Friday, 21 October 2016

Rebecca's Sanctuary

There are bloggers' blogs that I have been reading for ages.
What keeps me visiting again and again?
They are TRUE, honnest, and even when they lose themselves, they find their way into a brighter space of Liht and understanding.
This year,  I have a good 10 years since my first blog post in 2006!
Blogs started and abandonned, 
my mom blog that is now put on hold,
this blog that was just for collecting images, right before Pinterest came in our lives.
Rebecca is one of my favorite bloggers. 
She is talented
Well travelled
Well mannerned
did I say
I love seeing hr discovering and developping her skills of beautiful, personal, soulful photography. 
So happy for House of Bliss, her Sanctuary.
Ine her own words

I keep stopping wondering,
almost as if on the brink of something new. 
Time to see feel
in a whole new way. 
Seasons change
in more ways than one. 

I love seeing my internet friends evolve in their lives. move on witht their tastes, spreading wings and relaxing into a conscious whole hearted living. 

All images, Rebacca's own.
Please visit her blog and say Hello! 



Thursday, 20 October 2016

The First Monday in May

A night at the Met?
A new film starring LA Anna Wintour? 
Oh yes, please!
Rendez-vous on April 13, 2017 at the Tribeca Film Festival

Tuesday, 18 October 2016


PSA: It *is* possible to have a stress-free morning.
By: Jodi Taylor
We all have those mornings where you wake up a good two hours before you have to be at work, just so you can get your shit done. You think you have all the time in the world, and then before you know it you’re throwing on the closest piece of clothing (likely what’s on the ground) and tossingwhatever makeup in your bag to do in the Uber. It happens to us more often than we would like. But finally we’re setting out to change that by doing a few small and easy things to make our mornings more productive.


Our day doesn’t *really* start until we’ve had a cup of coffee. We bet the majority of you are the same. It could also have to do with the fact that we may be a little too fond of Wednesday wine nights. Kidding, guys (maybe). And while we’d love to say that the best thing we’ve ever invested in was our first CHANEL Boy Bag, it’s probably actually our programmable coffee machine. Just set the timer to five minutes before your alarm goes off and the smell of coffee will be enough to get you out of bed.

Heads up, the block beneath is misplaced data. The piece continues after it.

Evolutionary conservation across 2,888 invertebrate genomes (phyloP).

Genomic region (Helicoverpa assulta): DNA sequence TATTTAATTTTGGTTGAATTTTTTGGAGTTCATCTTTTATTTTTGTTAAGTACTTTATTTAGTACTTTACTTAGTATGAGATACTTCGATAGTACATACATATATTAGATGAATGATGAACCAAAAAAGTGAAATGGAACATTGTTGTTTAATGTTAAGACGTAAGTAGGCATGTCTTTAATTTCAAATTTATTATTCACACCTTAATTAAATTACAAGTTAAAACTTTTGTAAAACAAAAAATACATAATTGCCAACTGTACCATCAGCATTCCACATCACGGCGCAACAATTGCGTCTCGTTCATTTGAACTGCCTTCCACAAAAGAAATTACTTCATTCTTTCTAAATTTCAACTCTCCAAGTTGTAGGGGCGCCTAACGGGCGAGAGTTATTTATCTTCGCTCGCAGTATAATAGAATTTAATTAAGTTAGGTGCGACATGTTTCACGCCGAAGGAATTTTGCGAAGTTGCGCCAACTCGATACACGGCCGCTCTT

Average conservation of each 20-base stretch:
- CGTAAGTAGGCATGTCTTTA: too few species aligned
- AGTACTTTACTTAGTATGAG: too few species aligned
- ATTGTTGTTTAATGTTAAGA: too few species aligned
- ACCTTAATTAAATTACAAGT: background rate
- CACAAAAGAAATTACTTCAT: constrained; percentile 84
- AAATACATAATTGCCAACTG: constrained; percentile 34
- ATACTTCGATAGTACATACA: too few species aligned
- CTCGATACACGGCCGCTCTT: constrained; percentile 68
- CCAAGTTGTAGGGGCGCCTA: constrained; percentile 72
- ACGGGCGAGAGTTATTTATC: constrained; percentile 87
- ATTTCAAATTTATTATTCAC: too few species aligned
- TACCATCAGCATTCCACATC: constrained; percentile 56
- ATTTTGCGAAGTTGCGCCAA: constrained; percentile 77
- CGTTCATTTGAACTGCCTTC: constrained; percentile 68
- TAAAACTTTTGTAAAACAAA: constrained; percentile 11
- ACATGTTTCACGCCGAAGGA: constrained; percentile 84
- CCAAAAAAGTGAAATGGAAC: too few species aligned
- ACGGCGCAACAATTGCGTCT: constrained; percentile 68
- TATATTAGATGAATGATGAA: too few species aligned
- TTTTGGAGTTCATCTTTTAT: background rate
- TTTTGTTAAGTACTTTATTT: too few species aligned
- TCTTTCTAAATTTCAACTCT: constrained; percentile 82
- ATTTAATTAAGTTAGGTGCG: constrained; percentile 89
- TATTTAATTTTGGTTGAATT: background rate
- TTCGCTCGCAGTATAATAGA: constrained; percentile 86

We’re firm believers in not snoozing. Or, if you really have to (because the struggle is real), snooze only once. The best way to get into practice with this is to plug your phone in on the other side of your room, or in another room altogether. That way, once your alarm goes off, you’re forced to get out and turn it off. Getting out of bed should wake you up so that you can get started on your day.


Rather than going through pretty much every article of clothing in your closet (you know you’re going to wear the first thing you tried on, anyway), plan it out the night before. You can thank us for the extra twenty minutes we just added to your morning.


Meal prep, guys. We’re not saying you have to spend all of your Sunday cooking meals for the next five days, but if you prepare your protein ahead of time, you can save yourself hours of work throughout the week. Spend a little bit of your Sunday afternoon or evening cooking up the big *hero* features of your meal and a few extra minutes the night before to make the next day’s breakfast (hello, overnight oats). You’ll easily free up enough time to start going on those morning runs like you’ve been planning to.